ATM and ATR: sensing DNA damage

World J Gastroenterol. 2004 Jan 15;10(2):155-60. doi: 10.3748/wjg.v10.i2.155.


Cellular response to genotoxic stress is a very complex process, and it usually starts with the "sensing" or "detection" of the DNA damage, followed by a series of events that include signal transduction and activation of transcription factors. The activated transcription factors induce expressions of many genes which are involved in cellular functions such as DNA repair, cell cycle arrest, and cell death. There have been extensive studies from multiple disciplines exploring the mechanisms of cellular genotoxic responses, which have resulted in the identification of many cellular components involved in this process, including the mitogen-activated protein kinases (MAPKs) cascade. Although the initial activation of protein kinase cascade is not fully understood, human protein kinases ATM (ataxia-telangiectasia, mutated) and ATR (ATM and Rad3-related) are emerging as potential sensors of DNA damage. Current progresses in ATM/ATR research and related signaling pathways are discussed in this review, in an effort to facilitate a better understanding of genotoxic stress response.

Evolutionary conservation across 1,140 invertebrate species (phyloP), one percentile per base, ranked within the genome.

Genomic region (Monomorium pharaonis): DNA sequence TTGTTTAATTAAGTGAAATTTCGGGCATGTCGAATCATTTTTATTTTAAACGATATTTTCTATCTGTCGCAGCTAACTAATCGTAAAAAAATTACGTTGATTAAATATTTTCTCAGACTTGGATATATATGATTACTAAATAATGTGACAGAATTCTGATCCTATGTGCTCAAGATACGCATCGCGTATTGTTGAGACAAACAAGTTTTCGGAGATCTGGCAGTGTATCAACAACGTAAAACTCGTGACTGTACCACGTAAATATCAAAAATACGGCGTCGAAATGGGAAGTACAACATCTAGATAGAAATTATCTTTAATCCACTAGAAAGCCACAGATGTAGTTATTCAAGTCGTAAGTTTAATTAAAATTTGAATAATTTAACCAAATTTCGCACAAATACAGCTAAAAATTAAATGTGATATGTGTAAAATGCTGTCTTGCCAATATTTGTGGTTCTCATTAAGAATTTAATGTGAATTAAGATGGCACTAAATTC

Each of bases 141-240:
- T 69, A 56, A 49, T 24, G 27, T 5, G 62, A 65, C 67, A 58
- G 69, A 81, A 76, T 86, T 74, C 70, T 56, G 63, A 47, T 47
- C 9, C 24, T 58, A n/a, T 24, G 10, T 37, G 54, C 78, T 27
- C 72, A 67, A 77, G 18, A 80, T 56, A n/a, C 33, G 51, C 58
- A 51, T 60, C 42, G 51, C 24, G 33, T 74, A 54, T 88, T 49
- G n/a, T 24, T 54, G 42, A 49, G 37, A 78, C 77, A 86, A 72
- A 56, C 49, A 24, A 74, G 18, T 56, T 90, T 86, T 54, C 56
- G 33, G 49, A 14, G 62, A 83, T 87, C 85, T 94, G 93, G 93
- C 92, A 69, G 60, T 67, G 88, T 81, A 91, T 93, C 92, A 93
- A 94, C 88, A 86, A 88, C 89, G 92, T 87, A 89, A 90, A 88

Publication types

  • Research Support, Non-U.S. Gov't
  • Review

MeSH terms

  • Animals
  • Ataxia Telangiectasia Mutated Proteins
  • Cell Cycle Proteins / physiology*
  • DNA Damage / physiology*
  • Humans
  • Protein Serine-Threonine Kinases*


  • Cell Cycle Proteins
  • ATR protein, human
  • Ataxia Telangiectasia Mutated Proteins
  • Protein Serine-Threonine Kinases